As a deaf or hard of hearing person, it sometimes may seem like local businesses have no idea how to accommodate your hearing loss. Other times, you come across an exceptional salesperson or attendant who does everything he or she can to help you have a positive experience at his establishment.
For both the good experiences and the bad, there’s Deaf Review. This website (created by the fabulous Echo) works just like yelp.com or citysearch.com, but instead of reviewing businesses as a whole, people review businesses for their degree of deaf or hard of hearing friendliness (of course, the food matters too!). Reviewers can rate business on a one to five star scale, and then tag that business with a variety of factors, such as “Accepts Relay Calls” or “Knows ASL.”
Echo explains that the purpose of her website is “bringing awareness to deaf-friendly businesses, and corrective feedback to ‘deaf-challenged’ businesses. Reviewers fit a number of categories: deaf, deaf-blind, hard of hearing (HH), friends/family of the deaf and those with a special interest in creating a deaf-friendly world.” She recently demonstrated her dedication to expanded to the hard of hearing community by adding a “Hearing Loop Installed” tag. So, if you ever attend church at Northlake Unitarian or go to a presentation at the Volney Auditorium, you can write a review about your experience with the hearing loop!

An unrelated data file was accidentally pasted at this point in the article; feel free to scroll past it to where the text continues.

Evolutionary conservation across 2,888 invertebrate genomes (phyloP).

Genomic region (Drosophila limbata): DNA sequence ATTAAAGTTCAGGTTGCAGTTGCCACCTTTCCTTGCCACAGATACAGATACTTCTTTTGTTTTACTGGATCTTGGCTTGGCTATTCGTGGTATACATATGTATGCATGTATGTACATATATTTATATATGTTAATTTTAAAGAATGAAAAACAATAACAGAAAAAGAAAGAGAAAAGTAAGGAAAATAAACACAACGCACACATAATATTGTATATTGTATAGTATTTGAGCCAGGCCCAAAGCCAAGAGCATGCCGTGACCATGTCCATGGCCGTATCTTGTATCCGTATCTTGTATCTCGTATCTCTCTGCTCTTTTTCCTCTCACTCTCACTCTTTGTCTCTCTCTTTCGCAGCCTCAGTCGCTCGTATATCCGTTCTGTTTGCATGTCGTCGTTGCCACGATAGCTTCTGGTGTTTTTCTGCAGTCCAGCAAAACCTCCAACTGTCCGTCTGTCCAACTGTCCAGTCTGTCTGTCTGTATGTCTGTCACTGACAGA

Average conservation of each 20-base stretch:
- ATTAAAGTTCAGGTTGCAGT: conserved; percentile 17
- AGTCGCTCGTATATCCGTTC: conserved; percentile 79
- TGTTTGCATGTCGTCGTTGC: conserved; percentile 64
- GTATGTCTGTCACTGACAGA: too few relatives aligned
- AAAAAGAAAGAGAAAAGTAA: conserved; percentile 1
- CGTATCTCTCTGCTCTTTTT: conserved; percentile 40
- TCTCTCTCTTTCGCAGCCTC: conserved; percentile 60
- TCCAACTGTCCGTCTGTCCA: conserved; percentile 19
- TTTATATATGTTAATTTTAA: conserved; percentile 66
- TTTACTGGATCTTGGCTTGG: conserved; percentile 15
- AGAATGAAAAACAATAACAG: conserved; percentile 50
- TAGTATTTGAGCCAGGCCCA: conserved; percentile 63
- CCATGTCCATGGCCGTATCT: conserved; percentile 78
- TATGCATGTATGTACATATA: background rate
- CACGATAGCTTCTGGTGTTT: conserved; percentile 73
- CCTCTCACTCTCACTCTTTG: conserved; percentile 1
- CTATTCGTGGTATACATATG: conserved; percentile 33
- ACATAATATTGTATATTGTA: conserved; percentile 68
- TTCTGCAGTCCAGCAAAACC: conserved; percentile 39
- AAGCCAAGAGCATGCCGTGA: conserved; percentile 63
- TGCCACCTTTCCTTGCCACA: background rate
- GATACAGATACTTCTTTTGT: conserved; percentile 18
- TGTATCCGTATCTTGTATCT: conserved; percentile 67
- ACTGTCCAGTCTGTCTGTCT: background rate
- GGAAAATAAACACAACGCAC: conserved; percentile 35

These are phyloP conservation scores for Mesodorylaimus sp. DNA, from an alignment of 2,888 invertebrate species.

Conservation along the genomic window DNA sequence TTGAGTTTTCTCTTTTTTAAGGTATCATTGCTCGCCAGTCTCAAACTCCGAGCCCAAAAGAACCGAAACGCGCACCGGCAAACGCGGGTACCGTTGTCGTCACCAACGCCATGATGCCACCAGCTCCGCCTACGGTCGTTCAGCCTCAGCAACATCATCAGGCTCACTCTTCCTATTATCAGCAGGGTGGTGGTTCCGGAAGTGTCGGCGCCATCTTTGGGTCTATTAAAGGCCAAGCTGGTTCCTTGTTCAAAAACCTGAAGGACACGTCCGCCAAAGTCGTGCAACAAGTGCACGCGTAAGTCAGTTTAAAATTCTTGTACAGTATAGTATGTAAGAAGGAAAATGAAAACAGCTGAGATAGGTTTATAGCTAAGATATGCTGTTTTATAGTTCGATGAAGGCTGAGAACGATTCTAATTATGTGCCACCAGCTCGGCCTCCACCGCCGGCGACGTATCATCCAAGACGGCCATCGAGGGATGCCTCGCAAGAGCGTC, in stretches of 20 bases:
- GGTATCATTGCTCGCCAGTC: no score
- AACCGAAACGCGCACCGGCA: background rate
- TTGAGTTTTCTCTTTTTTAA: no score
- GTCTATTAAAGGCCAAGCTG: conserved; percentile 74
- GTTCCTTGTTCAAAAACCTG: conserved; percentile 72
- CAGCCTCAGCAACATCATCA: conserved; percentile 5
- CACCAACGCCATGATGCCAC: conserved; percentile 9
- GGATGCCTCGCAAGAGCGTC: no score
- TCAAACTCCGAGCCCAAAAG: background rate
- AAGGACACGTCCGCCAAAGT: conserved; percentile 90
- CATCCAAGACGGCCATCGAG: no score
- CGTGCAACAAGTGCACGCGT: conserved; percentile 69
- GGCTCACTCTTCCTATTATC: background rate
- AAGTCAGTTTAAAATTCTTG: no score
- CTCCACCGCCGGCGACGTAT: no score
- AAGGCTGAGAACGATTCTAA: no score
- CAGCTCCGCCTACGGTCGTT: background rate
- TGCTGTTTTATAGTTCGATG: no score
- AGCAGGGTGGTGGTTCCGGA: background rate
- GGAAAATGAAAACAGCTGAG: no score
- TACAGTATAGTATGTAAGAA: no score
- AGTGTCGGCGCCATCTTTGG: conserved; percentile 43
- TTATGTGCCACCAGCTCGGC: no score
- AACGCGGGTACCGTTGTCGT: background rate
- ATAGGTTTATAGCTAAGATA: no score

Thanks to Echo for the wonderful website. Although it’s called “Deaf Review,” it is a very useful resource for the hard of hearing community, as well. All people, whether they’re deaf or HoH, need access. Although we achieve that access through different methods (sign, pen and paper, cochlear implants, assistive listening devices, hearing aids etc), we all have the same long term goal: to make Seattle a hearing accessible city.